Article

Direct conversion of mouse fibroblasts to self-renewing, tripotent neural precursor cells.

Institute for Stem Cell Biology and Regenerative Medicine, Stanford University School of Medicine, Stanford, CA 94305, USA.
Proceedings of the National Academy of Sciences (Impact Factor: 9.81). 02/2012; 109(7):2527-32. DOI: 10.1073/pnas.1121003109
Source: PubMed

ABSTRACT We recently showed that defined sets of transcription factors are sufficient to convert mouse and human fibroblasts directly into cells resembling functional neurons, referred to as "induced neuronal" (iN) cells. For some applications however, it would be desirable to convert fibroblasts into proliferative neural precursor cells (NPCs) instead of neurons. We hypothesized that NPC-like cells may be induced using the same principal approach used for generating iN cells. Toward this goal, we infected mouse embryonic fibroblasts derived from Sox2-EGFP mice with a set of 11 transcription factors highly expressed in NPCs. Twenty-four days after transgene induction, Sox2-EGFP(+) colonies emerged that expressed NPC-specific genes and differentiated into neuronal and astrocytic cells. Using stepwise elimination, we found that Sox2 and FoxG1 are capable of generating clonal self-renewing, bipotent induced NPCs that gave rise to astrocytes and functional neurons. When we added the Pou and Homeobox domain-containing transcription factor Brn2 to Sox2 and FoxG1, we were able to induce tripotent NPCs that could be differentiated not only into neurons and astrocytes but also into oligodendrocytes. The transcription factors FoxG1 and Brn2 alone also were capable of inducing NPC-like cells; however, these cells generated less mature neurons, although they did produce astrocytes and even oligodendrocytes capable of integration into dysmyelinated Shiverer brain. Our data demonstrate that direct lineage reprogramming using target cell-type-specific transcription factors can be used to induce NPC-like cells that potentially could be used for autologous cell transplantation-based therapies in the brain or spinal cord.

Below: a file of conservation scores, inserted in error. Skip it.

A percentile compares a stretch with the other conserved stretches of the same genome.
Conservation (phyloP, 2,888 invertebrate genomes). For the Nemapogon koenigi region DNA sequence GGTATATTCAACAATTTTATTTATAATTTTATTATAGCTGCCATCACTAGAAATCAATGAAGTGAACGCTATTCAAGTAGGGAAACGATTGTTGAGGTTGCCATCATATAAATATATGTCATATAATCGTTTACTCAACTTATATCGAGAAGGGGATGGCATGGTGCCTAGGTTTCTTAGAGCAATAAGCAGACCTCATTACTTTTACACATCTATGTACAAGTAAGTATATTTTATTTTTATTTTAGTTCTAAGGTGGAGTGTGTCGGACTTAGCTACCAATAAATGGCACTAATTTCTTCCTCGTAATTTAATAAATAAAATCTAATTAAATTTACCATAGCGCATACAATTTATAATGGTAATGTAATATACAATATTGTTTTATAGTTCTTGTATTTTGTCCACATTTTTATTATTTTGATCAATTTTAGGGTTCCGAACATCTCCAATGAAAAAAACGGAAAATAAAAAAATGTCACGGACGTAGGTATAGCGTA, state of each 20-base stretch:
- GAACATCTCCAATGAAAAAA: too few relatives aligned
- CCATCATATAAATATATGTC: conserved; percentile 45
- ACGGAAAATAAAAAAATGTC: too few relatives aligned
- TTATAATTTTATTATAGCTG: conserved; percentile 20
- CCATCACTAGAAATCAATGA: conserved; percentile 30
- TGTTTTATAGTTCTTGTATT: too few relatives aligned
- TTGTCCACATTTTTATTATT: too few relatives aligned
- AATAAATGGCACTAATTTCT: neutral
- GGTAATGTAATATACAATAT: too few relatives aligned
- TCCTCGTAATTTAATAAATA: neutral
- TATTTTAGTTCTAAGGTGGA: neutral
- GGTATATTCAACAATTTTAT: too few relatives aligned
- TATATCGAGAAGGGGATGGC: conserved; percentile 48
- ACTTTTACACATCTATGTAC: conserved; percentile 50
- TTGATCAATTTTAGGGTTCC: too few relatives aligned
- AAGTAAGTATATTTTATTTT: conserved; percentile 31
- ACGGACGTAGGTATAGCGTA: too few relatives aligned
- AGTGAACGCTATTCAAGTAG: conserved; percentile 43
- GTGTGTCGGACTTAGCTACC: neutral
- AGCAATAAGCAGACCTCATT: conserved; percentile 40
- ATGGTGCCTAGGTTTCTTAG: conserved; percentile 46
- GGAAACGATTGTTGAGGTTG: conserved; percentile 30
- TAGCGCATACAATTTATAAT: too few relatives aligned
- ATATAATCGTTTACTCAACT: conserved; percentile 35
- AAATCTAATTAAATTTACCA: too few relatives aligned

0 Bookmarks
 · 
151 Views
  • [Show abstract] [Hide abstract]
    ABSTRACT: In the central nervous system, cholinergic and dopaminergic (DA) neurons are among the cells most susceptible to the deleterious effects of age. Thus, the basal forebrain cholinergic system is known to undergo moderate neurodegenerative changes during normal aging as well as severe atrophy in Alzheimer's disease (AD). Parkinson's disease (PD), a degeneration of nigro-striatal DA neurons is the most conspicuous reflection of the vulnerability of DA neurons to age. In this context, cell reprogramming offers novel therapeutic possibilities for the treatment of these devastating diseases. In effect, the generation of induced pluripotent stem cells (iPSCs) from somatic cells demonstrated that adult mammalian cells can be reprogrammed to a pluripotent state by the overexpression of a few embryonic transcription factors (TF). This discovery fundamentally widened the research horizon in the fields of disease modeling and regenerative medicine. Although it is possible to re-differentiate iPSCs to specific somatic cell types, the tumorigenic potential of contaminating iPSCs that failed to differentiate, increases the risk for clinical application of somatic cells generated by this procedure. Therefore, reprogramming approaches that bypass the pluripotent stem cell state are being explored. A method called lineage reprogramming has been recently documented. It consists of the direct conversion of one adult cell type into another by transgenic expression of multiple lineage-specific TF or microRNAs. Another approach, termed direct reprogramming, features several advantages such as the use of universal TF system and the ability to generate a rejuvenated multipotent progenitor cell population, able to differentiate into specific cell types in response to a specific differentiation factors. These novel approaches offer a new promise for the treatment of pathologies associated with the loss of specific cell types as for instance, nigral DA neurons (in PD) or basal forebrain cholinergic neurons in the early stages of AD. The above topics are reviewed here.